Attorney General Merrick Garland appeared Wednesday before the Senate Judiciary Committee amid several ongoing controversies. Garland was pelted with questions on everything from reproductive rights to two recently appointed special counsels to school board meetings.
Garland’s appearance before the Judiciary Committee in the Democrat-controlled Senate marks the attorney general’s first trip to Capitol Hill this year. It follows after ongoing investigations into former President Donald Trump and President Joe Biden have been in the spotlight in recent months.
The attorney general’s statement touched on issues ranging from work to protect abortion rights across the country, efforts to combat the increase in hate crimes and violent crime and the department’s partnering with the Ukrainian government against Russian aggression.
“Every day, the 115,000 employees of the Justice Department work tirelessly to fulfill our mission: to uphold the rule of law, to keep our country safe, and to protect civil rights,” said Garland.
Garland praised agents from the Bureau of Alcohol, Tobacco, Firearms and Explosives, the U.S. Marshalls, the Drug Enforcement Agency, and the Federal Bureau of Investigation who “put their lives on the line to disrupt threats and respond to crises” and praised the Justice Department employees’ efforts to guard national security and “our country’s democratic institutions.”
“Every day, in everything we do, the employees of the Justice Department adhere to and uphold the rule of law that is the foundation of our system of government,” said Garland.
Garland faced aggressive questioning from Republicans who are waging war against the “weaponization” of the Justice Department.
Four-hour-long hearing focused on several controversies
Attorney General Garland’s almost four-hour-long hearing before the Judiciary Committee was peppered with several tense exchanges.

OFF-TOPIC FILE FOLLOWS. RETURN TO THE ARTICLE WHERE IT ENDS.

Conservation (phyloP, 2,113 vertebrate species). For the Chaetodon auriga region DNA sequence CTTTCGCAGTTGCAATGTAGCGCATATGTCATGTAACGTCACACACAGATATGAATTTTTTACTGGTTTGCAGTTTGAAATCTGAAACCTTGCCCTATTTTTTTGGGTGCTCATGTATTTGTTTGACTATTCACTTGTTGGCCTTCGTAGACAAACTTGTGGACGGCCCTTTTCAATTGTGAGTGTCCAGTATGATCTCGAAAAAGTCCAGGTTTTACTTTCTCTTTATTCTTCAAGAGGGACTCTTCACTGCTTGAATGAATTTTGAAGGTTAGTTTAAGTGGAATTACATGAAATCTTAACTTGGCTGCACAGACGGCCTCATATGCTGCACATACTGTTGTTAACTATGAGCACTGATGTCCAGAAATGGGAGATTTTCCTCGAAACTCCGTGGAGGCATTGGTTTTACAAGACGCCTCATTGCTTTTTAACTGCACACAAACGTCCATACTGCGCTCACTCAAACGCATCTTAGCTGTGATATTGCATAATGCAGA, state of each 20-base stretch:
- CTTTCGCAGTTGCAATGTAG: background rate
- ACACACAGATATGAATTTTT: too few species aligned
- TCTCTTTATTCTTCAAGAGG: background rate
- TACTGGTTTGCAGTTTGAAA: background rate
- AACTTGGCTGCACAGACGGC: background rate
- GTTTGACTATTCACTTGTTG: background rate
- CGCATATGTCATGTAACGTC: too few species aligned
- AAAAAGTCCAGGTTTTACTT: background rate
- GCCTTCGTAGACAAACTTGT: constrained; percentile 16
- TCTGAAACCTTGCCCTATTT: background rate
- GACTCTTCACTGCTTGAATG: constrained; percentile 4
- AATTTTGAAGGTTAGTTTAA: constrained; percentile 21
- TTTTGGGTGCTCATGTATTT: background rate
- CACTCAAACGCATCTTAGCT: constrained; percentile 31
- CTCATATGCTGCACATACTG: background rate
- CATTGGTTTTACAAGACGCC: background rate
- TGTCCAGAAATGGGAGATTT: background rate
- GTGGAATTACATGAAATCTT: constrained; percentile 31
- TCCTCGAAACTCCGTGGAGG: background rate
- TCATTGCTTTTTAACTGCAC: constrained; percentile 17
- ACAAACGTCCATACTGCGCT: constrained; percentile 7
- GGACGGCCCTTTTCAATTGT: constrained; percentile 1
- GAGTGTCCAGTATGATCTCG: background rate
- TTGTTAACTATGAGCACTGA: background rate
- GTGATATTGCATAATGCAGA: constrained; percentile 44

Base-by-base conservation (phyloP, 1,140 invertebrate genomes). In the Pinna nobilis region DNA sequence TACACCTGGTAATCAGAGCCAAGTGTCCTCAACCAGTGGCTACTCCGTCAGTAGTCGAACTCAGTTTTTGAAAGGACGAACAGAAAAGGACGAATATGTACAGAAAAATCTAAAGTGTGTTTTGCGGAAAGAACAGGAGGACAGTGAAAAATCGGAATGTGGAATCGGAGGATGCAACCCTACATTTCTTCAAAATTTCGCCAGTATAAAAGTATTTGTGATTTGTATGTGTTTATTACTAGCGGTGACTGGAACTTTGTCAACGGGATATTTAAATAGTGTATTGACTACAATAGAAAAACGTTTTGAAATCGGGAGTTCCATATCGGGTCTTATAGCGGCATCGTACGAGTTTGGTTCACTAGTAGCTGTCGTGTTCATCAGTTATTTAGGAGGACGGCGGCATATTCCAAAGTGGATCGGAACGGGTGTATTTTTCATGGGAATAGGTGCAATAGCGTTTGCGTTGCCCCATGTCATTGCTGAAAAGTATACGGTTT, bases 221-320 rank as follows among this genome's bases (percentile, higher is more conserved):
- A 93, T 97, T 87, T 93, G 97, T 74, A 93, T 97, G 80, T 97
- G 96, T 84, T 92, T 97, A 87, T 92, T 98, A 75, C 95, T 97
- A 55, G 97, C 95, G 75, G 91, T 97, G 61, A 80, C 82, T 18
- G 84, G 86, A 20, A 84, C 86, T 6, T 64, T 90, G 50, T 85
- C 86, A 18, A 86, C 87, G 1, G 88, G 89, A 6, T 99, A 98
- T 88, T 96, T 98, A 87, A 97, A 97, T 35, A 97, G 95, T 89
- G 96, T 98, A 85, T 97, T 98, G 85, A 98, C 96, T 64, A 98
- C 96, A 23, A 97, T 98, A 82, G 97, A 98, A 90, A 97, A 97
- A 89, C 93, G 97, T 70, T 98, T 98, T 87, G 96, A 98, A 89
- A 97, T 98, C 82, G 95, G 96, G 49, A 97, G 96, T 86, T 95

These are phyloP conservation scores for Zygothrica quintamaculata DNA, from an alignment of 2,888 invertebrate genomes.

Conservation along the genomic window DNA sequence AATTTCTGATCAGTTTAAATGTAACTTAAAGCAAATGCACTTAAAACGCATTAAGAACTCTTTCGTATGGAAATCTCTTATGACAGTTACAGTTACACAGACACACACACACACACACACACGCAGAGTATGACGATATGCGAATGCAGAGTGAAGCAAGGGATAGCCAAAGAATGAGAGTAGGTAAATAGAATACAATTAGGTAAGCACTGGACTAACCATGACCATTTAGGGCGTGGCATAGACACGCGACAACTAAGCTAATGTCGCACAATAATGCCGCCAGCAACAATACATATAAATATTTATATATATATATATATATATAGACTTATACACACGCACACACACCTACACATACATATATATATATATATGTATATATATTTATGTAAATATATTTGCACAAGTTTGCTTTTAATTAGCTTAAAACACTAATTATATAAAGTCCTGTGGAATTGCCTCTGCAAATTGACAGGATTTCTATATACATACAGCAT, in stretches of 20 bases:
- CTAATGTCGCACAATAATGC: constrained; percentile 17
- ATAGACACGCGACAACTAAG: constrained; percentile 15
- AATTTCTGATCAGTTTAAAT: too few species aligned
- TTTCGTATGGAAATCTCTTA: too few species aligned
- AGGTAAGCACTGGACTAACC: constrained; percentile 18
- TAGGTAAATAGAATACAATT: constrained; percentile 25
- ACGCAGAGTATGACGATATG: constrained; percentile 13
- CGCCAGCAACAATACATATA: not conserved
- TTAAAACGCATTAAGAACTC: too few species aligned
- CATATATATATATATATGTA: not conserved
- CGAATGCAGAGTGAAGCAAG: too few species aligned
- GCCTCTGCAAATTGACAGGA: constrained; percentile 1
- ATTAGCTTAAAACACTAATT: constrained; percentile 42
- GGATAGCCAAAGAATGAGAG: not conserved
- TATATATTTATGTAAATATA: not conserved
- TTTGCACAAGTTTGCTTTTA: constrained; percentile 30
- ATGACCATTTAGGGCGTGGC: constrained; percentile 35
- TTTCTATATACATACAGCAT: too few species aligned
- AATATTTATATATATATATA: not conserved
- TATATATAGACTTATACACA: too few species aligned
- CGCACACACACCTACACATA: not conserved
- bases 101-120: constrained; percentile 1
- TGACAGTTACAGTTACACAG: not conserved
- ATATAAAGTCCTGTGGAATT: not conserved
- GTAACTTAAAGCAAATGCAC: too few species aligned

At one point, the AG engaged in a back-and-forth exchange with GOP Senator John Kennedy about claims that the Department of Justice is trying to interfere with parents’ rights to complain about schools.
The main point of contention is over a directive from Garland that drew comparisons between parents and “domestic terrorists.”
“Didn’t you understand the chilling effect it would have in parents when you issued your directive — when you directed your criminal divisions and counter-terrorism divisions to investigate parents who are angry at school boards and administrators during Covid?” asked Kennedy.
“I did not do that. I did not issue any memorandum directing the investigation of parents who are concerned about their children,” shot back Garland, and added that the memo stated, “that vigorous public debate is protected by the First Amendment and the kind of concerns that you’re talking about, as expressed by parents are of course completely protected.”
Garland added, “This is about the third time I’m being asked about the same memorandum, and each time I’ve said, and I hope that the senators would go ahead and advise their constituents in the same way, that this is not what we do.”
“We are not in any way trying to interfere with parents making complaints about the education of their children,” said Garland.
Garland was also grilled by Utah GOP Senator Mike Lee about the lack of charges for demonstrators who protested for weeks in front of the residences of several Supreme Court Justices after the leaked opinion to overturn Roe v. Wade under the law that bans “picketing or parading” in front of the home of a federal judge.
“It is concerning to me,” said Lee. “When you show up at the home of a public official, you’re sending the message of implicit violence.”
The attorney general maintained he needed to find out if the department had brought any cases under the statute. However, he said the “thing that mattered” was his move to order the U.S. Marshals Service to protect the justices and their homes 24 hours per day.
“No attorney general ever ordered that before. And no Justice Department had ever done that before,” said Garland.
“They are on site, but their priority job is protection,” said Garland. “That is why when someone did come to assault Justice (Brett) Kavanaugh, he had to walk — go away from where they were because there were two marshals in front of the house — and eventually he self-reported (himself).”
How the U.S. Marshals handled the alleged attempted assassination against Kavanaugh has been investigated. The man accused of planning the attack was only captured after he texted his sister, and she called 911.